Can a tax on sweet drinks disarm the growing obesity epidemic? Whatever be the case, scientists from the University of Oxford have called for a tax on sugary drinks as an important step towards preventing obesity.
According to the team, around 20% tax should work in reducing the spread of various fat-related ailments in the UK. They have also proposed similar taxes for junk food, which require more evidences to be implemented.
Dr. Mike Rayner of the Department of Public Health at Oxford, commented, “Obesity has rocketed recently and if anything our diet is getting worse. We need to take steps to tackle this problem as a nation. It’s affecting our health and it’s affecting our wallets through the increased burden on the NHS and the taxpayer.”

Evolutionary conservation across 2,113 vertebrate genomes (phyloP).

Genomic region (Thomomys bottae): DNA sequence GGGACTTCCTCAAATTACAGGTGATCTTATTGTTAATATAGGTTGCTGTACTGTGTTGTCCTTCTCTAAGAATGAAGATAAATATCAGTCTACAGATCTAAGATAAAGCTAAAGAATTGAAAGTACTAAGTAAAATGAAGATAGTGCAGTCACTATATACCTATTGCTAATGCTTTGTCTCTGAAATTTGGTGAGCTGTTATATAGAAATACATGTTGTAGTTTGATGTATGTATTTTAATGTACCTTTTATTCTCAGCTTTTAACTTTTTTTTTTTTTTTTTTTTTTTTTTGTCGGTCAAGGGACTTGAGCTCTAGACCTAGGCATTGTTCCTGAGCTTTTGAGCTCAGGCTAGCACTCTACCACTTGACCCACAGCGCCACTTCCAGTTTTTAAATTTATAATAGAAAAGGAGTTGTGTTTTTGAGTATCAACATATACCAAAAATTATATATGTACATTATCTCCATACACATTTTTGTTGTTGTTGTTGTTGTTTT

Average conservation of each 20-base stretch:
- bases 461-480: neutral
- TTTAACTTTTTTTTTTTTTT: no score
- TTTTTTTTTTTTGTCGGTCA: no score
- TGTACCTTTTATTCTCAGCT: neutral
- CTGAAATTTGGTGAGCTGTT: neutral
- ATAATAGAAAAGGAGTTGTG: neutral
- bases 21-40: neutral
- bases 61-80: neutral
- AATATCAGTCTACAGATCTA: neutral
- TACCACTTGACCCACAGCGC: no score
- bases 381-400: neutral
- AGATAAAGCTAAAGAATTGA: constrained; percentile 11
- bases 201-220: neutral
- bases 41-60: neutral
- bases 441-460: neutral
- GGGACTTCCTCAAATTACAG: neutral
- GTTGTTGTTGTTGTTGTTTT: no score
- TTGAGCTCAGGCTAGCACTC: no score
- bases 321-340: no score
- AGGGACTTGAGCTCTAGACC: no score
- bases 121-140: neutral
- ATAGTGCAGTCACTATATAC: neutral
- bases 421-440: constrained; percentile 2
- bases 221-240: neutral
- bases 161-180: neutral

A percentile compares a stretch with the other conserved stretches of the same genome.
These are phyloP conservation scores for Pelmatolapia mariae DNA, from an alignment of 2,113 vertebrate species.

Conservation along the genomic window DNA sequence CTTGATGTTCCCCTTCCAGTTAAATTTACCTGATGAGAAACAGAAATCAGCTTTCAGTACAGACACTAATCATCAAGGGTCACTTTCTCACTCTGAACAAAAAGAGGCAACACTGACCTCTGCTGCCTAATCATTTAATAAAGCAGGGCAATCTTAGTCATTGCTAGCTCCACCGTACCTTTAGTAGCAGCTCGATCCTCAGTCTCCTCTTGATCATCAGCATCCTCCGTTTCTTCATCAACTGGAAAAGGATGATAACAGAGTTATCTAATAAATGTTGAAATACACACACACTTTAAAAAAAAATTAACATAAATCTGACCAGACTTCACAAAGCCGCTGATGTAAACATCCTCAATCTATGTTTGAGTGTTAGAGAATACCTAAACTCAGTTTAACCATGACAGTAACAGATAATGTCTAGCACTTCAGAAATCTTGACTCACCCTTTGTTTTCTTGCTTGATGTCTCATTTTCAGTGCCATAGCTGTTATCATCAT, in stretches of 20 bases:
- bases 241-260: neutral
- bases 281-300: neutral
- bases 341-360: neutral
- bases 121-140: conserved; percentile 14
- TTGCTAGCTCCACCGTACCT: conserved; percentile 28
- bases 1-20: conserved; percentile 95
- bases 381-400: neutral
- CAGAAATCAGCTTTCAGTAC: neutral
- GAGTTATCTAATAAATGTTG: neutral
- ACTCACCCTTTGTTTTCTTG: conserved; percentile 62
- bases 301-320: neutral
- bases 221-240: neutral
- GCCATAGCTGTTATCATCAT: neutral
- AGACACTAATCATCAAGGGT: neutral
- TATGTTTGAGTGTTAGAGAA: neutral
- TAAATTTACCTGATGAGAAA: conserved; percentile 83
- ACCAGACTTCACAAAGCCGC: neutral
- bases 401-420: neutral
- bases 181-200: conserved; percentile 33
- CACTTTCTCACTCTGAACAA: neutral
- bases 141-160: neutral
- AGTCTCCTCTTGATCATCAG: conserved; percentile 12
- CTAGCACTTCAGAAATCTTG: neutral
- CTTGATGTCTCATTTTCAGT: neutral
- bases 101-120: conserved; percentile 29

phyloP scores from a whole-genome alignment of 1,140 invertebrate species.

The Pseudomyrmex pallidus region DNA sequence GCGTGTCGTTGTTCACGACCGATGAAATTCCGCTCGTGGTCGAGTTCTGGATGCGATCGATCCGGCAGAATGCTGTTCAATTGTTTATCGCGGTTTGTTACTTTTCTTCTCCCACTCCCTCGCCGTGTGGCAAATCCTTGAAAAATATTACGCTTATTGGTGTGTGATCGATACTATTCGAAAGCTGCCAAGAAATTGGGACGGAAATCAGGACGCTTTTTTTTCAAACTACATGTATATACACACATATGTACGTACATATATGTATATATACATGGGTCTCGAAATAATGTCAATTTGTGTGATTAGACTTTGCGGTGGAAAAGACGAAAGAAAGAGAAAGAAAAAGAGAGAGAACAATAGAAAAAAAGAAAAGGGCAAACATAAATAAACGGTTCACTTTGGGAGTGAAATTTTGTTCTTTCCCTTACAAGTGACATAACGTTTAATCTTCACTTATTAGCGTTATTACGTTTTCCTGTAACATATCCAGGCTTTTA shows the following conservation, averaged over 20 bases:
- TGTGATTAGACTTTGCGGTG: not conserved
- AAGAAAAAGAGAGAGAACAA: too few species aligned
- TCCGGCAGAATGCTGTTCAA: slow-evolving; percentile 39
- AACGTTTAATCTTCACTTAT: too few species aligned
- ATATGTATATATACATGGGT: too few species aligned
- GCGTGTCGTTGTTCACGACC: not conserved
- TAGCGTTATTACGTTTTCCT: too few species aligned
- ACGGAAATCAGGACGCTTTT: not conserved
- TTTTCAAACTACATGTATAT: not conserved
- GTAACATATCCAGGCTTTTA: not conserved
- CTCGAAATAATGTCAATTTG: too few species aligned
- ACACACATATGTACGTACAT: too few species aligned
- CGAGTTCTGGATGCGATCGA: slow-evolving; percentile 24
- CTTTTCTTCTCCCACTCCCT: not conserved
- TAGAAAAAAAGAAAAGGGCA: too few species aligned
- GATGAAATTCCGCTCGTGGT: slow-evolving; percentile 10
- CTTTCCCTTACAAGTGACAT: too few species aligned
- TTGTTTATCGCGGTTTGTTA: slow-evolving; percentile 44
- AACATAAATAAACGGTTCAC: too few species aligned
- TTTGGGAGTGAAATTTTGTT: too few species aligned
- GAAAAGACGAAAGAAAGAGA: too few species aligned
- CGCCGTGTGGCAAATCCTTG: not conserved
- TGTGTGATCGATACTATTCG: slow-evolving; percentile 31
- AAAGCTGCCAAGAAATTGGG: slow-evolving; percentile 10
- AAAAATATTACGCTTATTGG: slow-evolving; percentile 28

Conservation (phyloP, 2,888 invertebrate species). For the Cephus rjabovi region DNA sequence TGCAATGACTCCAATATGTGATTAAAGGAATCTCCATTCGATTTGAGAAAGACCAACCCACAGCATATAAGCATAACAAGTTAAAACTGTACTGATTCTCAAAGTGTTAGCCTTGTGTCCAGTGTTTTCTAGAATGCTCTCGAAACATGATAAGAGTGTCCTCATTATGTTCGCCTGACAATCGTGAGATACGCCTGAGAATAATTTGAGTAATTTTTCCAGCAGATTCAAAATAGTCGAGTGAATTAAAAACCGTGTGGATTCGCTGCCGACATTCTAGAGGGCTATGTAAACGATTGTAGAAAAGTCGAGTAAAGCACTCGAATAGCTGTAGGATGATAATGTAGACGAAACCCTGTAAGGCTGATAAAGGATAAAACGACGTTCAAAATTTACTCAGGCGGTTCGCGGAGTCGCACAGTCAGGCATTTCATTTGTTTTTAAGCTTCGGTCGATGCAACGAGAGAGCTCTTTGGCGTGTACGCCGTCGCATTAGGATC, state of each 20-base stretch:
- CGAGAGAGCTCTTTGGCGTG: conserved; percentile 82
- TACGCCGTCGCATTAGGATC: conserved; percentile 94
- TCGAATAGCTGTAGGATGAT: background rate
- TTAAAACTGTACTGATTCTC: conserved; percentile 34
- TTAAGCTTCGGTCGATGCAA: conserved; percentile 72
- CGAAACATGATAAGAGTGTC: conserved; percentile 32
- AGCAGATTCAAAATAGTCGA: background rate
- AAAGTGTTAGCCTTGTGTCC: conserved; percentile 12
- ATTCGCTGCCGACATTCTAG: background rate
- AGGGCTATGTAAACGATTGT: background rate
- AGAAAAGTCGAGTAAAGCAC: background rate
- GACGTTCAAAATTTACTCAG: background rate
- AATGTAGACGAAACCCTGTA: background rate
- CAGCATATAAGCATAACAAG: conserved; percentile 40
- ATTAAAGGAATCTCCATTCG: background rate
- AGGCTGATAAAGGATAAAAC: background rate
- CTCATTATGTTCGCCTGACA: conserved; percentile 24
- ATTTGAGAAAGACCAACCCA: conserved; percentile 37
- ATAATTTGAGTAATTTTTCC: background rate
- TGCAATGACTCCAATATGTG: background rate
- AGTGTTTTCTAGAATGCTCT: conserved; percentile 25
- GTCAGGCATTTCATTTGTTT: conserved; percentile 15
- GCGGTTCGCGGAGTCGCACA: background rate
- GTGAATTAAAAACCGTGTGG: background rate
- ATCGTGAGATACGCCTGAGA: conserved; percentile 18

The scientists suggested that the tax in itself may not treat obesity, but it could help people make healthier dietary choices on a collective basis. Such taxes have already been imposed for forbidden substances like alcohol and tobacco. If the same is executed for sugary drinks, the influence should be fairly similar, the investigators argued.
While a tax on fat will steer people away from foods high in saturated lipids, they may conveniently switch to carbohydrates. The latter is not welcome especially in large amounts, with regards to obesity. This is one reason why a tax on sugary drinks looks like the safest alternative. Even if people opt for diet drinks in the process, they could be regarded as healthier in comparison.
Reported in the British Medical Journal, the study essentially put forth that a tax on sugar-sweetened beverages could control the total calorie consumption of people. This may have the potential to restrict the growing obesity levels among individuals in the UK.